humus


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hu·mus 1

 (hyo͞o′məs)
n.
A brown or black organic substance consisting of partially or wholly decayed vegetable or animal matter that provides nutrients for plants and increases the ability of soil to retain water.

[Latin, soil; see dhghem- in Indo-European roots.]

hum·us 2

 (ho͝om′əs, hŭm′-)
n.
Variant of hummus.

humus

(ˈhjuːməs)
n
(Biology) a dark brown or black colloidal mass of partially decomposed organic matter in the soil. It improves the fertility and water retention of the soil and is therefore important for plant growth
[C18: from Latin: soil, earth]
Usage: Avoid confusion with hummus

hu•mus

(ˈhyu məs; often ˈyu-)

n.
the dark organic material in soils, produced by the decomposition of vegetable or animal matter.
[1790–1800; < Latin: earth, ground; akin to Greek chamaí on the ground, chthṓn earth, Skt kṣam-, Lithuanian žẽmė, Serbo-Croatian zèmlja ground, earth]

hu·mus

(hyo͞o′məs)
A dark-brown or black organic substance made up of decayed plant or animal matter. Humus provides nutrients for plants and increases the ability of soil to retain water.

humus

The organic content of soil produced as a result of the decomposition of plants and animals.
ThesaurusAntonymsRelated WordsSynonymsLegend:
Noun1.humus - partially decomposed organic matterhumus - partially decomposed organic matter; the organic component of soil
A horizon, A-horizon - the top layer of a soil profile; usually contains humus
dirt, soil - the part of the earth's surface consisting of humus and disintegrated rock
2.humus - a thick spread made from mashed chickpeas, tahini, lemon juice and garlic; used especially as a dip for pita; originated in the Middle East
paste, spread - a tasty mixture to be spread on bread or crackers or used in preparing other dishes
Translations
humus
humus
moldefni, húmus
humusaspuvenos
humuss
humuskara toprak

humus

[ˈhjuːməs] N (Bio) → humus m

humus

[ˈhuːməs] nhumus m

humus

nHumus m

humus

[ˈhjuːməs] nhumus m

humus

(ˈhjuːməs) noun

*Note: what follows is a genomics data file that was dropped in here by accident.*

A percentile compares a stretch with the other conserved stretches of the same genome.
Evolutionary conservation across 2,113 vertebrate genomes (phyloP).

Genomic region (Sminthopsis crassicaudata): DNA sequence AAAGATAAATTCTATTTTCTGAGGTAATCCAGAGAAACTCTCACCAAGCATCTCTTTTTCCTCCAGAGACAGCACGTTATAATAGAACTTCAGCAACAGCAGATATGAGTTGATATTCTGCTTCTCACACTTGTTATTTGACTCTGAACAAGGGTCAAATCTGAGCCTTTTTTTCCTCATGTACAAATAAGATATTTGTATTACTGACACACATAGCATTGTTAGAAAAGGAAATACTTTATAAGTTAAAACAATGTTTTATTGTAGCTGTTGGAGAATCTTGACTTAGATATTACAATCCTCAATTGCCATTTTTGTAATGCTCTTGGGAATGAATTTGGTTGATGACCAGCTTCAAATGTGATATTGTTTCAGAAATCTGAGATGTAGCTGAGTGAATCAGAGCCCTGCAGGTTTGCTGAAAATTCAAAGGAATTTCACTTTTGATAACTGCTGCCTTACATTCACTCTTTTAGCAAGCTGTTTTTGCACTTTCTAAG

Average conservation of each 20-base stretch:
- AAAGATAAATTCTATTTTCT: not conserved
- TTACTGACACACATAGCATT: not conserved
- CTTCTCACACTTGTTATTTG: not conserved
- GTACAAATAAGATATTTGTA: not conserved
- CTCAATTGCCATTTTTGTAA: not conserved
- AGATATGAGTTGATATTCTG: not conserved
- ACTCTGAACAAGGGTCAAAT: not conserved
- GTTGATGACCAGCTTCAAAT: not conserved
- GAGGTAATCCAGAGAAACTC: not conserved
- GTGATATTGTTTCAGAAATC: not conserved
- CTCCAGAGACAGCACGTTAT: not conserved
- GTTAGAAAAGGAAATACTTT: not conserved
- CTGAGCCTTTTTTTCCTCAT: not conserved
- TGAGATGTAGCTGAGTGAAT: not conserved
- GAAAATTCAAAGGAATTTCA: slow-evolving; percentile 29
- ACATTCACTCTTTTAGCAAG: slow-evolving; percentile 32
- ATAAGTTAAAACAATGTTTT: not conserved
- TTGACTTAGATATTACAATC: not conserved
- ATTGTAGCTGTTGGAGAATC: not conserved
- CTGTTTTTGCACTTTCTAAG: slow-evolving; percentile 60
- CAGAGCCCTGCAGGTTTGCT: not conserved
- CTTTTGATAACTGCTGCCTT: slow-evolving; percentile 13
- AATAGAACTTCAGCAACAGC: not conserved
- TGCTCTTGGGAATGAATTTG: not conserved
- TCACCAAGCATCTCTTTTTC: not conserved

a substance like earth, made of decayed plants, leaves etc.
References in periodicals archive ?
BD compost preparations are used to treat compost piles, enhancing the breakdown, fermentation, and decomposition of raw compost materials, and help the rebuilding of refuse into stable humus, full of life.
Worm humus, a derivative of worm excrement, is considered one of the best natural fertilizers and has shown excellent results with vegetables, tobacco, flowers and fruits, besides preventing environmental pollution.
Humus can increase soil colloidal capacity as it will hold cations and anions including nitrates allowing the soil's fundamental fertility to be changed to a higher level.
On the small side in the humus fauna are the bacteria, protozoa, and nematode worms.
The decomposed solid waste in a landfill is usable as a humus or soil conditioner.
In autumn, mulch fallen leaves into the soil to add nutrients and humus.
Humic substances, such as the humus gardeners use, abound in the environments where bacteria live.
In the research into soil ecology and the role of organic matter (humus) in it, the accent is on the superficial (rich in SOM) part of the soil profile or on the humus cover (HC), whose fabric may be characterized by the humus profile (Chertov, 1966; Dergacheva, 1985).
Electronic auction: development of design estimates for a complex of works on liming of acidic soils and authors control over its application, agrochemical inspection of agricultural lands (including field survey, analysis of soil samples for acidity and humus content, desk processing of materials), manufacturing of acid maps (office processing materials)
For the classics, we ordered Fol with oil and lemon, a mixed stuffed Ta'meya plate, humus with grilled sweet peppers, and Halloumi cheese.
Humus physical-chemical features obtained from biosolids from wastewater treatment processes
From the Portuguese "black earth," terra preta refers to a rich soil composed of humus (decomposed organic substances) and biochar (carbon derived from charcoal).